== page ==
Oscar-nominated director Irene Taylor Brodsky opens up about her family and 18-19th century composer Ludwig Van Beethoven in her latest documentary “Moonlight Sonata: Deafness in Three Movements,” released on HBO Dec. 11.
A black raven takes flight across a blue and purple water-colored sky, slowly meandering among the wind gales and gliding over the water below. Beethoven’s “Moonlight Sonata,” originally composed in 1801, accompanies the flight on a sorrowful piano. Suddenly, the bird dives head first into the waves, disappearing from view. Sound altogether stops.
“The bird is soaring through the air and diving, he’s not crashing,” Brodsky said on the documentary. “Beethoven was very much engaged with his intellect in hearing, because he grew up hearing, but he was not afraid to dive into his deafness within this work. I took this theme of water, my son and deafness and created a visual and auditory metaphor.”
The Oscar-nominated director gives her audience a shockingly intimate look into the experience of her son and father as they learn to navigate their deafness and accept it as an asset rather than an inhibition.
Beethoven, widely recognized as one of the greatest musicians and composers of all time, began going deaf at the age of 26. His dark, brooding piece “Moonlight Sonata” was written during his transition into deafness and deep depression. Although Beethoven couldn’t hear the melody of the song, he worked with the vibrations of the piano and his own memory and expertise.
Jonas, Brodsky’s son and the subject of the documentary, shares Beethoven’s love for music, specifically the piano, and his deafness. Aided by Cochlear implants, 11-year-old Jonas now has the ability to turn his hearing on an off like a switch. Jonas’ “superpower,” the documentary describes, is his ability to transition between the two.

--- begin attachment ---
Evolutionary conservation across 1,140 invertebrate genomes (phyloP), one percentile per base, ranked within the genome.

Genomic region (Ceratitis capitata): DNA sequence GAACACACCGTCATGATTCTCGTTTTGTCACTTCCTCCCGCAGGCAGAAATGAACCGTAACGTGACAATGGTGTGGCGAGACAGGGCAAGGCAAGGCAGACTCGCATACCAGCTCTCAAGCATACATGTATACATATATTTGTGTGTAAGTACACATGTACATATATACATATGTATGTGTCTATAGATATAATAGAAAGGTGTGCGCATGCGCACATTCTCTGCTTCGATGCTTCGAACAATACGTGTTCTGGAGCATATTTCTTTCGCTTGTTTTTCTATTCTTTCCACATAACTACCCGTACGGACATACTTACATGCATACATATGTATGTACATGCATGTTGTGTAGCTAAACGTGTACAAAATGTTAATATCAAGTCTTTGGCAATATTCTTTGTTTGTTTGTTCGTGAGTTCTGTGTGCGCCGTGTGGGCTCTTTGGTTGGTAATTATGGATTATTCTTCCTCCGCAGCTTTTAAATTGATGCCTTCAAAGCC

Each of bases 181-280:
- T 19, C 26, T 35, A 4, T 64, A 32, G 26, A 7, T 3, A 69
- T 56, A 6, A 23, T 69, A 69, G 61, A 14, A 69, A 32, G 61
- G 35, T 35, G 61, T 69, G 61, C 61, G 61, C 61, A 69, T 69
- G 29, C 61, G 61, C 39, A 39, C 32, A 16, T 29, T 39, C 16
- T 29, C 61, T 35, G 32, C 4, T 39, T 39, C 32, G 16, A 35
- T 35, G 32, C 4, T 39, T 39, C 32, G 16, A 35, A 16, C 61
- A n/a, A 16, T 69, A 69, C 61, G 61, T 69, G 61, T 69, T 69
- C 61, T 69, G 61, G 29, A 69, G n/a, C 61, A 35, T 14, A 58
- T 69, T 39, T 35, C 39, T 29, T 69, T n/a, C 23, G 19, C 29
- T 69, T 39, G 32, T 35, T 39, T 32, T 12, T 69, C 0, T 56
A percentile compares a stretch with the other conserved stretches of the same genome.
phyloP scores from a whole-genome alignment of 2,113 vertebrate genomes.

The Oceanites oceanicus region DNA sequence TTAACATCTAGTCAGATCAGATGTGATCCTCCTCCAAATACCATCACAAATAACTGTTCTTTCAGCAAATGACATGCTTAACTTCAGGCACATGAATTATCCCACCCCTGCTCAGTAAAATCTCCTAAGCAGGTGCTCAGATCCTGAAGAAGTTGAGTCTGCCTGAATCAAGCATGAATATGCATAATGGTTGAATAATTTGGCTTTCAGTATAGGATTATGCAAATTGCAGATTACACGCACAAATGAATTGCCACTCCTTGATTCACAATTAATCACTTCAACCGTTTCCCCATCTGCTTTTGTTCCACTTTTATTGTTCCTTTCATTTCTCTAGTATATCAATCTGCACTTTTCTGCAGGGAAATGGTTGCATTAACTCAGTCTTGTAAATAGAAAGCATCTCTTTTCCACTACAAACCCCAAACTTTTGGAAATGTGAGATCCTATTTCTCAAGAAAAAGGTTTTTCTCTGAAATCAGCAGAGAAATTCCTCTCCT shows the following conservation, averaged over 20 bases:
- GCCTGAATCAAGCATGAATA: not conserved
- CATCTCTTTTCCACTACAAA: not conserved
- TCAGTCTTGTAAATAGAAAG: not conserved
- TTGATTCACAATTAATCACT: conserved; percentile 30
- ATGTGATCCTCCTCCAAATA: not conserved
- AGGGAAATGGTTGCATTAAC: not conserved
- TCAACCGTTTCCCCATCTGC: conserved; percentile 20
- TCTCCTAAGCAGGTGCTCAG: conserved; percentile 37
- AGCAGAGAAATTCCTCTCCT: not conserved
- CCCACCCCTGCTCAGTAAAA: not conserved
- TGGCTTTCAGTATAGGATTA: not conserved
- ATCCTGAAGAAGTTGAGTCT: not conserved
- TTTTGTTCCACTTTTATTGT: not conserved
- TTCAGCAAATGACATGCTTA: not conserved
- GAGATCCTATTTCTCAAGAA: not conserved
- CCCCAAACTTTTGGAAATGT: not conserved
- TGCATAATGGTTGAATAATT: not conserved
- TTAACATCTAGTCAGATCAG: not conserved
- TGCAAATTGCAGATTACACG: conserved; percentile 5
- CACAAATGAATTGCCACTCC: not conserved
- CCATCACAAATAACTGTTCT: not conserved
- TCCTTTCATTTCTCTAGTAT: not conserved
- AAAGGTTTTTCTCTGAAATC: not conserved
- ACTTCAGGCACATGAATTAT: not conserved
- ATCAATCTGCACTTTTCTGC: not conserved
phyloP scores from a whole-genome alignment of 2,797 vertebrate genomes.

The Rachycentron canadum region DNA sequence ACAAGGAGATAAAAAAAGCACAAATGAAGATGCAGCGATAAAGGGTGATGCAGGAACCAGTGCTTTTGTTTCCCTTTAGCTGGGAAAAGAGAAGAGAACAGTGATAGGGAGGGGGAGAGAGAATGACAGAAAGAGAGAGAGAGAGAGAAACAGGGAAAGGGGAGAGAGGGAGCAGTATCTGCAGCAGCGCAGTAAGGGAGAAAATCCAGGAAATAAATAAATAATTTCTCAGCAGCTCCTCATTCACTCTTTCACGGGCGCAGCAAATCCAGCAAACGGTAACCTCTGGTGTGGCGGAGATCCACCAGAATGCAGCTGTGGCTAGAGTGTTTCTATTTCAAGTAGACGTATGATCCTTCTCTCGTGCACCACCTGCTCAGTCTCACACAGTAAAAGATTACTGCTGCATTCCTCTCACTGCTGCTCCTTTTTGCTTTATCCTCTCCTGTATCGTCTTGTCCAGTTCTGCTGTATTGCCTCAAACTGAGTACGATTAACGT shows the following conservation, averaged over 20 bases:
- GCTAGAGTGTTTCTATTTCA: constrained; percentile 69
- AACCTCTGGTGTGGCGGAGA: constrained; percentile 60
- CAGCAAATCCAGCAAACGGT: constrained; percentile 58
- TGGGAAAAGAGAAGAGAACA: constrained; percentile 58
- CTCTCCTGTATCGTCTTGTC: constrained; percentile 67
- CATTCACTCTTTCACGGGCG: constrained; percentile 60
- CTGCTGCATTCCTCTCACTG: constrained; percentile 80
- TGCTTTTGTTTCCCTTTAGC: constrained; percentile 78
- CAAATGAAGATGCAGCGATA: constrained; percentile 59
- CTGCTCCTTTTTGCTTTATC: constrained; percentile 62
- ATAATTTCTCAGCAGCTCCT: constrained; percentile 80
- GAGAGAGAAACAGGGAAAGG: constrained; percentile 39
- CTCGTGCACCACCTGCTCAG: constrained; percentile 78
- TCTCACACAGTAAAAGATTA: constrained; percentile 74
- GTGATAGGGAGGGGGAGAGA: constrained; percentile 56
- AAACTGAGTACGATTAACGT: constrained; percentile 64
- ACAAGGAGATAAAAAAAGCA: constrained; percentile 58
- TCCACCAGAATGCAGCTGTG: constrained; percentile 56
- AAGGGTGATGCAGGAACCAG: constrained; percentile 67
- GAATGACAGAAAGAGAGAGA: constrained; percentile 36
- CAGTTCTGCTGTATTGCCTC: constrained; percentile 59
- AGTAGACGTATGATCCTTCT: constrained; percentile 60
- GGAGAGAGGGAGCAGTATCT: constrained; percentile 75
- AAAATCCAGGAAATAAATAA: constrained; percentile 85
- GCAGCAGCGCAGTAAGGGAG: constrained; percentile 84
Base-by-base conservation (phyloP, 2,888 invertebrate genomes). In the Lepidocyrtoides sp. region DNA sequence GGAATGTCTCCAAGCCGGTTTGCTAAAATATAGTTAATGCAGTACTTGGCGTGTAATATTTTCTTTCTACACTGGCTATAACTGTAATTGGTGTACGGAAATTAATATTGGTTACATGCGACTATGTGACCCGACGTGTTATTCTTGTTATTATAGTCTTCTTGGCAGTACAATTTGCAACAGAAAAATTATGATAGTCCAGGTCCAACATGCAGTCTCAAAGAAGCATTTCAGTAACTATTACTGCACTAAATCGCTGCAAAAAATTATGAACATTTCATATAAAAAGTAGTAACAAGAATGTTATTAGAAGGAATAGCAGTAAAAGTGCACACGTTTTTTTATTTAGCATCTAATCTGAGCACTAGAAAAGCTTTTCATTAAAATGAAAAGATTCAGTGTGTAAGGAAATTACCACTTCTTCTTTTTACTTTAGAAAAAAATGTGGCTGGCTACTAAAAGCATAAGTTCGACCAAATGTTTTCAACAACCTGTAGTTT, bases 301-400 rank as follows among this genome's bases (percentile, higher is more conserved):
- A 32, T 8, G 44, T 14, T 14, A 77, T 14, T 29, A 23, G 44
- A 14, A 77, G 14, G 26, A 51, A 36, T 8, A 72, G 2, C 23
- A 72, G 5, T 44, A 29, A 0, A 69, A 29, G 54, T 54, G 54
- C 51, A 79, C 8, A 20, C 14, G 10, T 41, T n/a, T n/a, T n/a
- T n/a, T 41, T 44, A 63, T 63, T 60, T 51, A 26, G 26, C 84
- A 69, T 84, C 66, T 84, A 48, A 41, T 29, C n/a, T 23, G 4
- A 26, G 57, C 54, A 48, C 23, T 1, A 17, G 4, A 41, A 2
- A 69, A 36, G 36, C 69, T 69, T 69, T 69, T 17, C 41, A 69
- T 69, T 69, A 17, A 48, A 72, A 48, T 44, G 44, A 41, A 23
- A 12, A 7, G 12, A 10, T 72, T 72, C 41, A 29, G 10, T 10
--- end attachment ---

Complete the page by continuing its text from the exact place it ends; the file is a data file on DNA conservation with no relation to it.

“You know, I think there is really a historic narrative surrounding disability as something one must overcome, as an obstacle,” Brodsky said. “Beethoven was great because of deafness. My son is a better musician because he is deaf. He can turn sound on and off again. He relates to music differently than we do.”
Brodsky follows her son as he learns and perfects his chosen piece, the first movement of “Moonlight Sonata,” for an upcoming piano recital, highlighting the similarities between the two musicians.
“My son led the way. He had no way of knowing about Beethoven coming out of a depression, his deafness, but he was really drawn to the melody and composition.” Brodsky said. “I saw a very poignant story.”
Brodsky also directs the camera toward her parents and her father’s struggle with dementia. Brodsky’s parents’ fascination with filmmaking and photography had a large impact on the now director and filmmaker. Brodsky admitted “Moonlight Sonata: Deafness in Three Movements” was her most challenging piece because of its many different themes surrounding her family members.
“I was raised most importantly by two people that were very focused and challenged by communicating,” Brodsky said. “I’m trying to be the best communicator I can be. I try to be clear and have the confidence to tackle complex thematic works.”
Although Brodsky was trepidatious to turn the camera inward toward the people in her own life, she views “Moonlight Sonata” as an open invitation. Brodsky said she hopes this documentary will impact the way film is made for the blind and deaf. Brodsky pointed out the difficulty in creating a cinematic experience for a blind or deaf audience. According to Brodsky most directors only focus on the dialogue without thinking about the importance of music, scene work and other components.
Cinema, according to Brodsky, is more than just words. It’s the music, the pauses and the dramatic elements that make movies a thrilling or cathartic experience. Brodsky said she challenges other filmmakers to explore different audiences to make cinema more accessible.
Brodsky said she hopes any audience can take something away from the film. She hopes “Moonlight Sonata,” can be a way for families to take a break from each other and learn something from her own.
“We all have bonds that tie us and it’s not always deafness, but love, being, societal elements, art, sports.” Brodsky says. “We all have these family values that bring us together. I don’t want to tell people what they should be thinking about. I want them to lose themselves in the narrative.”
“Moonlight Sonata: Deafness in Three Movements” is available for streaming on HBO.